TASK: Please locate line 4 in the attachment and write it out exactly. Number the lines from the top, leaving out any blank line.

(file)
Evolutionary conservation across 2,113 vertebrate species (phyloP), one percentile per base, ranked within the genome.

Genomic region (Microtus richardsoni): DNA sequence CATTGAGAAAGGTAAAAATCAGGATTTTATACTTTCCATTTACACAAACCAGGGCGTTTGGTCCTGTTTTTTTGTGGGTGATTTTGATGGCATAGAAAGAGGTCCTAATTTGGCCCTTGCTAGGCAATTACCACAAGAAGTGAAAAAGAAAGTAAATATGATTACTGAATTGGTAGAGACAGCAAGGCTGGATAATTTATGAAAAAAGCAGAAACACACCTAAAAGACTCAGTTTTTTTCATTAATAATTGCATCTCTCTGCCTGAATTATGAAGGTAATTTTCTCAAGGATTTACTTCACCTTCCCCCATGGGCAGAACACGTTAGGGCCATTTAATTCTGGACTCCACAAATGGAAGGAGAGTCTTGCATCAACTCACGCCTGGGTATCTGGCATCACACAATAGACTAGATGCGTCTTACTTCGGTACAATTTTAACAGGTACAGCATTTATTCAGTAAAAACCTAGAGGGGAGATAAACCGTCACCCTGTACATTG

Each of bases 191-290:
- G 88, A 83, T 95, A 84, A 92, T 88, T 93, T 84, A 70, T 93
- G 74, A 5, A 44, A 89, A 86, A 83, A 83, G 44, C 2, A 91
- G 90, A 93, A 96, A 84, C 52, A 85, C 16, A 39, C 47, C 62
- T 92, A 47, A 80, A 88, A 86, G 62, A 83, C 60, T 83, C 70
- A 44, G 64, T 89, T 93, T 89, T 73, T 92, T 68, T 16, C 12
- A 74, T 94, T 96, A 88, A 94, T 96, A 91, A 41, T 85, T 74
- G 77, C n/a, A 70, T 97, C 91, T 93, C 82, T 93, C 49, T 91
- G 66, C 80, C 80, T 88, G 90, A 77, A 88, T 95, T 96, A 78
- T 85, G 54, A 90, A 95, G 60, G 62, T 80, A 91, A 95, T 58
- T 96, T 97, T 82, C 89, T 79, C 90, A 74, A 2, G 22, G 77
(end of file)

- G 88, A 83, T 95, A 84, A 92, T 88, T 93, T 84, A 70, T 93